United Nations Secretary General Ban Ki-moon says Caribbean states are “lighting the path” towards a sustainable future, as the international community is in the final stretch of preparing a transformative post-2015 agenda for sustainable development.
“I want to salute Caribbean countries for taking on ambitious renewable energy targets,” declared Ban in Bridgetown, Barbados on Thursday in addressing a high-level symposium focused on sustainable development in the Caribbean.
“By 2020, for example, Barbados will be one of the world’s top five leading users of solar energy on a per capita basis,” he added. “You are lighting the path to the future.”
The U.N. said the post-2015 agenda for sustainable development will be agreed on at U.N. headquarters in New York in September.
Two decades ago, the U.N.’s Barbados Program of Action was adopted here to tackle vulnerabilities facing Small Island States (SIDS).
“My main message to you is to remain fully engaged and keep working with us to strengthen our partnership during this vital year for humanity,” Ban told delegates in Barbados on Thursday. “Together, we can build a better, more sustainable world, for all.”
The meeting was among the U.N. chief’s first stops in Barbados, where later on Thursday he made opening remarks to the 2015 Caribbean Community (CARICOM) Summit.
On Friday, he, among others, held an interactive dialogue at the University of the West Indies.
“Twenty years ago, this very building was the site of the First Global Conference on Small Island Developing States that adopted the Barbados Program of Action – the first compact between this group and the international community,” noted Ban, adding that, for SIDS the place is “hallowed ground.”
Bolstered by the presence of many leaders of governments, regional and international organizations, the private sector, academia, and civil society, the U.N. Secretary-General underscored the “continuing Caribbean commitment to put our world on a safer, more sustainable and equitable pathway,” a few days from the Third International Conference on Financing for Development in Addis Ababa, Ethiopia.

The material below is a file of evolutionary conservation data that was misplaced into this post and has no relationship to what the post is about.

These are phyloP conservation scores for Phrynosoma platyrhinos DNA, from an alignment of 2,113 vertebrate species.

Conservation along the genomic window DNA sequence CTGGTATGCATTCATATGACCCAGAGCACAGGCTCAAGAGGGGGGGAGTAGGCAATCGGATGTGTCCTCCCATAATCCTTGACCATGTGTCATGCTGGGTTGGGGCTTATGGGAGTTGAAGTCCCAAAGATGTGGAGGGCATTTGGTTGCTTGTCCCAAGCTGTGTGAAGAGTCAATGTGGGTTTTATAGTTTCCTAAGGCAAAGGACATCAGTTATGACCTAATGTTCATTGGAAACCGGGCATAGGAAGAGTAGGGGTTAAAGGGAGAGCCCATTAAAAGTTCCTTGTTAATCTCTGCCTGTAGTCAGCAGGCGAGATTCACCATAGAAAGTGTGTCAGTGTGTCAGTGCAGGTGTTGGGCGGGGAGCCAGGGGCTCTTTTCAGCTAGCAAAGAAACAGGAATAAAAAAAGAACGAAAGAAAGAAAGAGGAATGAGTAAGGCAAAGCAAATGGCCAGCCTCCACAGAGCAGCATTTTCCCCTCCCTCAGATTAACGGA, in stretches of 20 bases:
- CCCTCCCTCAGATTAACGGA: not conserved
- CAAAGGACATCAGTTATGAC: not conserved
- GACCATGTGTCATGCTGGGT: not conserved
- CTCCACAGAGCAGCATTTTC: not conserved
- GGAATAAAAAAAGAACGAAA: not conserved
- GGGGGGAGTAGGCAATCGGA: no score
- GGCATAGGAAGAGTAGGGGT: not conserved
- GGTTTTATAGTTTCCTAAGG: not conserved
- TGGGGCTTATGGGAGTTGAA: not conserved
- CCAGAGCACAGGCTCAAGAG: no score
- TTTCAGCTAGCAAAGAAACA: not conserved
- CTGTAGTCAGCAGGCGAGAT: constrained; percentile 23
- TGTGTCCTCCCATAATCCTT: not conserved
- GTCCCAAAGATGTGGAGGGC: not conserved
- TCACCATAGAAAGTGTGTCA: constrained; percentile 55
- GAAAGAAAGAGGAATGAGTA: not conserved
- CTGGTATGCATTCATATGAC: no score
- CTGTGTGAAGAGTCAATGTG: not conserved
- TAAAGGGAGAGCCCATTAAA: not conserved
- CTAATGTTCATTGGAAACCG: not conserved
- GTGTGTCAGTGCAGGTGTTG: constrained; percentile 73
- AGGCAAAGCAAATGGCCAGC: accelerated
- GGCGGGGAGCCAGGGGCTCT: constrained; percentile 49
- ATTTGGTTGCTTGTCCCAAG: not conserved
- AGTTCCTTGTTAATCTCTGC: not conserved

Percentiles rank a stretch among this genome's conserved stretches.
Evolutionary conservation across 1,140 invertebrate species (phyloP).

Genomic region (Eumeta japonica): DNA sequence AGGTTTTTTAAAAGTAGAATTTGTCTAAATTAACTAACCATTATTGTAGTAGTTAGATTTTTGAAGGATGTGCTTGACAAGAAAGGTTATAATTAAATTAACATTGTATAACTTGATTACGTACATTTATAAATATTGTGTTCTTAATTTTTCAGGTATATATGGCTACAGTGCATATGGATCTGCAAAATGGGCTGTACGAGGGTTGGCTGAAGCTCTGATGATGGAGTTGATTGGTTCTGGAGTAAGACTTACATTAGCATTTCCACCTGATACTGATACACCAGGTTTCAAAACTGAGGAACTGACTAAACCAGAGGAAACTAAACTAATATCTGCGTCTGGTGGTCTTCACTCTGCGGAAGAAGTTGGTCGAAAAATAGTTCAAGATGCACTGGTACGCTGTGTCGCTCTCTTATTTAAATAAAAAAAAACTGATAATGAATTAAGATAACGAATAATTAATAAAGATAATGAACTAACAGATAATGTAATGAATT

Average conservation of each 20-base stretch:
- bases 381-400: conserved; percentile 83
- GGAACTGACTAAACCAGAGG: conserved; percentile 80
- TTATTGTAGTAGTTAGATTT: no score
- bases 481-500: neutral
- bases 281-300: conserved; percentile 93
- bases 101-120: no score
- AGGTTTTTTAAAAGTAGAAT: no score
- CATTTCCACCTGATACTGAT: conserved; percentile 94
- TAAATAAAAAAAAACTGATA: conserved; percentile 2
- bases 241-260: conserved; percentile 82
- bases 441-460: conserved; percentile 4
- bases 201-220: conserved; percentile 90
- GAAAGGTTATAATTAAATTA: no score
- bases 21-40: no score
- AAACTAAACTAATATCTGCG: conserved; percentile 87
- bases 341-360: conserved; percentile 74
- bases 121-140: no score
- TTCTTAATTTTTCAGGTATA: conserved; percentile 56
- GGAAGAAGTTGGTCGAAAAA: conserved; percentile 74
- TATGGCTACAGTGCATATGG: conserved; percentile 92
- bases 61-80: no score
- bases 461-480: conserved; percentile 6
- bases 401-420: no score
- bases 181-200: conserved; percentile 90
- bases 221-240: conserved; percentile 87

“As leaders of some of the most vulnerable countries in the world, you don’t need to be told that our planet is at grave risk,” he said. “You are on the climate frontlines. You see it every day.”
Convinced that sustainable development and climate change are “two sides of the same coin,” the U.N. top official said this generation could be the first to end global poverty and the last to prevent the worst impacts of global warming “before it is too late.”
To get there, he urged that the international community ensure that the proposed sustainable development goals (SDGs) are “focused, financed and followed up – with real targets, real money and a real determination to achieve them.”
Considering these goals as a sort of a “to-do list for people and the planet,” Ban emphasized that it will take partnerships to make that happen.
In this regard, he said, the Third International Conference on Small Islands Developing States in Samoa last year laid a pathway for collective action and success within the post-2015 development agenda.
But, as the world prepares for a new sustainability framework and the sustainable development goals, the U.N. said a number of critical partnership areas must be strengthened, in particular the need for capacity building; financing; access to technology; and improved data collection and statistics.
Member States also must continue working together to link the global agenda to regional agendas and to deepen regional integration and to address the “unique needs and vulnerabilities” of SIDS and middle-income countries, such as the debt challenge, Ban said.
“And we need to keep forging the way forward towards a low-carbon, climate-resilient development pathway that will benefit both people and the planet,” he said.
Ban assured that, through the Green Climate Fund, and in working with world leaders, he will continue to insist that small islands and least developed countries are top-funding priorities.
“My main message to you is to remain fully engaged and keep working with us to strengthen our partnership during this vital year for humanity,” he said. “Together, we can build a better, more sustainable world, for all.”
Later, in an address to an event on ending violence against women, the U.N. Secretary-General said the Caribbean has among the highest rates of sexual assault in the world.
Without identifying them, the U.N. said three Caribbean countries are in the global top 10 for recorded rapes.
Moreover, Ban noted that in the eastern Caribbean, the United Nations Children’s Fund (UNICEF) estimates that child sexual abuse rates are between 20 and 45 percent – meaning at least one in five precious children are affected. Most are girls who have no choice but to live close to their attacker.
“They desperately need our help,” he said. “Too many women are afraid to seek help. One study showed that up to two thirds of all victims suffer without ever reporting the crime.
“I am outraged by this,” Ban added. “Shame belongs to the perpetrators – not the victims. We have to change mindsets – especially among men.”
In that light, he said he was proud to be the first man to sign onto the U.N.’s HeForShecampaign, inviting more men to take the HeForShe pledge.
“I encourage you to join UNICEF’s End Violence global campaign,” Ban said. “And every day, I count on all of you to work for true equality.”